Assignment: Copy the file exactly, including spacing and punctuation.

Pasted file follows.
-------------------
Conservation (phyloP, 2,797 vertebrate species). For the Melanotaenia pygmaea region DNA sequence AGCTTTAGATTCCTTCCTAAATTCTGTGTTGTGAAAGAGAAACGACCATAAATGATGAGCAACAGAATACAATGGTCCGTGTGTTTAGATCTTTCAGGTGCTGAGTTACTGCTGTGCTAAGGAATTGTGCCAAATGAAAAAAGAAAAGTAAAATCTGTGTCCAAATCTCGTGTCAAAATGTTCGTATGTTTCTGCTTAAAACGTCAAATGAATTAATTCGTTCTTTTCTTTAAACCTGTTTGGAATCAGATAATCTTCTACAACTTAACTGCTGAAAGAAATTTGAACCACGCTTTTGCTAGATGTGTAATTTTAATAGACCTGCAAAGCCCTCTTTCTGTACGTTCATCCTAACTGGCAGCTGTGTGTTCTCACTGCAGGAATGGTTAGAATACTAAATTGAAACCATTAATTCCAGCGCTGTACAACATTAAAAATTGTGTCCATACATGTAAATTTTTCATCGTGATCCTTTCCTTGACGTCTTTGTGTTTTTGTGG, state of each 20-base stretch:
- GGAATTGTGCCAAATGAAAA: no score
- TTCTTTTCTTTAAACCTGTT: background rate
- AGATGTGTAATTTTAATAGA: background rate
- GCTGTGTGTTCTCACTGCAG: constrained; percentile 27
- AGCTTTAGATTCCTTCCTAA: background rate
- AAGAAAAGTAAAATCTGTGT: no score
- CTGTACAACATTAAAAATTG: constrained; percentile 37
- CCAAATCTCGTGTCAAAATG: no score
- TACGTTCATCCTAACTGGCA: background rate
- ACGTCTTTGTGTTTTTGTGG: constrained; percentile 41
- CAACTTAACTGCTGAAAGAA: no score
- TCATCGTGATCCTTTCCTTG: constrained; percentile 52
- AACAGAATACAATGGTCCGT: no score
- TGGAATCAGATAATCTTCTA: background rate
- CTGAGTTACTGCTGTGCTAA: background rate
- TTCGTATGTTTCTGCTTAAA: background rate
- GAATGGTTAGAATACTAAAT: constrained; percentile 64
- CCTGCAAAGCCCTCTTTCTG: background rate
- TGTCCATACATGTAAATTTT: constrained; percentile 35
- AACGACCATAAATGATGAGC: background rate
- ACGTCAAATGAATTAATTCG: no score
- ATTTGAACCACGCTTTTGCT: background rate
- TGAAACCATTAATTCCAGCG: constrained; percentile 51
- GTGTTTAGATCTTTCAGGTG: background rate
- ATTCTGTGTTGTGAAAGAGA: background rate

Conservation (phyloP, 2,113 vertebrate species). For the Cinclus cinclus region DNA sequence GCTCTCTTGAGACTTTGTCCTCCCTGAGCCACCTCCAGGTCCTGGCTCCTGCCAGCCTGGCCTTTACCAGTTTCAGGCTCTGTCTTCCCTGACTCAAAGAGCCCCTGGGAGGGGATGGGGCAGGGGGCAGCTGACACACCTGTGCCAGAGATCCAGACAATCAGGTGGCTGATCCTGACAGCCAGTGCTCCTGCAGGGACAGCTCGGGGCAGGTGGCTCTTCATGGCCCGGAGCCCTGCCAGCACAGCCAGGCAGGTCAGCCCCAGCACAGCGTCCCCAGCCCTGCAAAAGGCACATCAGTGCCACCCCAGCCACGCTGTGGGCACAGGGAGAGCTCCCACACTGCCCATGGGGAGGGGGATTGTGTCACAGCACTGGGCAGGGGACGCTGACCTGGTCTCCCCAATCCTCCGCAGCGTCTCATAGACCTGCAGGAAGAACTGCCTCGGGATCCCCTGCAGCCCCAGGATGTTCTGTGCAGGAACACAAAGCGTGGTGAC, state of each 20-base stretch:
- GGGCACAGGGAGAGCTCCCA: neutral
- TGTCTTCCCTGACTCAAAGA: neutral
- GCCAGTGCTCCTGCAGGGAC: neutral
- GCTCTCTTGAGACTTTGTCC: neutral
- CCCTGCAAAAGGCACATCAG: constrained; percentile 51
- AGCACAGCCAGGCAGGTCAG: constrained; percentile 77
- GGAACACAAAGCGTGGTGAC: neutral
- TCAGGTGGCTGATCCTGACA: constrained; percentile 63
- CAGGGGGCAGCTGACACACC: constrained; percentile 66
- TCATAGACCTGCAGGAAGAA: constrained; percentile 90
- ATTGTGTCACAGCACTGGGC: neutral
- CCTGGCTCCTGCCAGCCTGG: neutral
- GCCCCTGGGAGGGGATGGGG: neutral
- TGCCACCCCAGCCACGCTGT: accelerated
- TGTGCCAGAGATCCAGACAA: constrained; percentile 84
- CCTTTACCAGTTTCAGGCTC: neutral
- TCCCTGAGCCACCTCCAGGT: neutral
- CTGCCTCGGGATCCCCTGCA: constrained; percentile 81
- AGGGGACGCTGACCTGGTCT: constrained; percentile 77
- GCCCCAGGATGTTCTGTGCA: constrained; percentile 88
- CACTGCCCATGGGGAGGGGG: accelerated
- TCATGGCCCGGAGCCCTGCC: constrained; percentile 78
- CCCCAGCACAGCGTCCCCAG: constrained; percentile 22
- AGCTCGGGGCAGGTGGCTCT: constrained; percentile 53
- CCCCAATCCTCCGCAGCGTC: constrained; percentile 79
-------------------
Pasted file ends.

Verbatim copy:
Conservation (phyloP, 2,797 vertebrate species). For the Melanotaenia pygmaea region DNA sequence AGCTTTAGATTCCTTCCTAAATTCTGTGTTGTGAAAGAGAAACGACCATAAATGATGAGCAACAGAATACAATGGTCCGTGTGTTTAGATCTTTCAGGTGCTGAGTTACTGCTGTGCTAAGGAATTGTGCCAAATGAAAAAAGAAAAGTAAAATCTGTGTCCAAATCTCGTGTCAAAATGTTCGTATGTTTCTGCTTAAAACGTCAAATGAATTAATTCGTTCTTTTCTTTAAACCTGTTTGGAATCAGATAATCTTCTACAACTTAACTGCTGAAAGAAATTTGAACCACGCTTTTGCTAGATGTGTAATTTTAATAGACCTGCAAAGCCCTCTTTCTGTACGTTCATCCTAACTGGCAGCTGTGTGTTCTCACTGCAGGAATGGTTAGAATACTAAATTGAAACCATTAATTCCAGCGCTGTACAACATTAAAAATTGTGTCCATACATGTAAATTTTTCATCGTGATCCTTTCCTTGACGTCTTTGTGTTTTTGTGG, state of each 20-base stretch:
- GGAATTGTGCCAAATGAAAA: no score
- TTCTTTTCTTTAAACCTGTT: background rate
- AGATGTGTAATTTTAATAGA: background rate
- GCTGTGTGTTCTCACTGCAG: constrained; percentile 27
- AGCTTTAGATTCCTTCCTAA: background rate
- AAGAAAAGTAAAATCTGTGT: no score
- CTGTACAACATTAAAAATTG: constrained; percentile 37
- CCAAATCTCGTGTCAAAATG: no score
- TACGTTCATCCTAACTGGCA: background rate
- ACGTCTTTGTGTTTTTGTGG: constrained; percentile 41
- CAACTTAACTGCTGAAAGAA: no score
- TCATCGTGATCCTTTCCTTG: constrained; percentile 52
- AACAGAATACAATGGTCCGT: no score
- TGGAATCAGATAATCTTCTA: background rate
- CTGAGTTACTGCTGTGCTAA: background rate
- TTCGTATGTTTCTGCTTAAA: background rate
- GAATGGTTAGAATACTAAAT: constrained; percentile 64
- CCTGCAAAGCCCTCTTTCTG: background rate
- TGTCCATACATGTAAATTTT: constrained; percentile 35
- AACGACCATAAATGATGAGC: background rate
- ACGTCAAATGAATTAATTCG: no score
- ATTTGAACCACGCTTTTGCT: background rate
- TGAAACCATTAATTCCAGCG: constrained; percentile 51
- GTGTTTAGATCTTTCAGGTG: background rate
- ATTCTGTGTTGTGAAAGAGA: background rate

Conservation (phyloP, 2,113 vertebrate species). For the Cinclus cinclus region DNA sequence GCTCTCTTGAGACTTTGTCCTCCCTGAGCCACCTCCAGGTCCTGGCTCCTGCCAGCCTGGCCTTTACCAGTTTCAGGCTCTGTCTTCCCTGACTCAAAGAGCCCCTGGGAGGGGATGGGGCAGGGGGCAGCTGACACACCTGTGCCAGAGATCCAGACAATCAGGTGGCTGATCCTGACAGCCAGTGCTCCTGCAGGGACAGCTCGGGGCAGGTGGCTCTTCATGGCCCGGAGCCCTGCCAGCACAGCCAGGCAGGTCAGCCCCAGCACAGCGTCCCCAGCCCTGCAAAAGGCACATCAGTGCCACCCCAGCCACGCTGTGGGCACAGGGAGAGCTCCCACACTGCCCATGGGGAGGGGGATTGTGTCACAGCACTGGGCAGGGGACGCTGACCTGGTCTCCCCAATCCTCCGCAGCGTCTCATAGACCTGCAGGAAGAACTGCCTCGGGATCCCCTGCAGCCCCAGGATGTTCTGTGCAGGAACACAAAGCGTGGTGAC, state of each 20-base stretch:
- GGGCACAGGGAGAGCTCCCA: neutral
- TGTCTTCCCTGACTCAAAGA: neutral
- GCCAGTGCTCCTGCAGGGAC: neutral
- GCTCTCTTGAGACTTTGTCC: neutral
- CCCTGCAAAAGGCACATCAG: constrained; percentile 51
- AGCACAGCCAGGCAGGTCAG: constrained; percentile 77
- GGAACACAAAGCGTGGTGAC: neutral
- TCAGGTGGCTGATCCTGACA: constrained; percentile 63
- CAGGGGGCAGCTGACACACC: constrained; percentile 66
- TCATAGACCTGCAGGAAGAA: constrained; percentile 90
- ATTGTGTCACAGCACTGGGC: neutral
- CCTGGCTCCTGCCAGCCTGG: neutral
- GCCCCTGGGAGGGGATGGGG: neutral
- TGCCACCCCAGCCACGCTGT: accelerated
- TGTGCCAGAGATCCAGACAA: constrained; percentile 84
- CCTTTACCAGTTTCAGGCTC: neutral
- TCCCTGAGCCACCTCCAGGT: neutral
- CTGCCTCGGGATCCCCTGCA: constrained; percentile 81
- AGGGGACGCTGACCTGGTCT: constrained; percentile 77
- GCCCCAGGATGTTCTGTGCA: constrained; percentile 88
- CACTGCCCATGGGGAGGGGG: accelerated
- TCATGGCCCGGAGCCCTGCC: constrained; percentile 78
- CCCCAGCACAGCGTCCCCAG: constrained; percentile 22
- AGCTCGGGGCAGGTGGCTCT: constrained; percentile 53
- CCCCAATCCTCCGCAGCGTC: constrained; percentile 79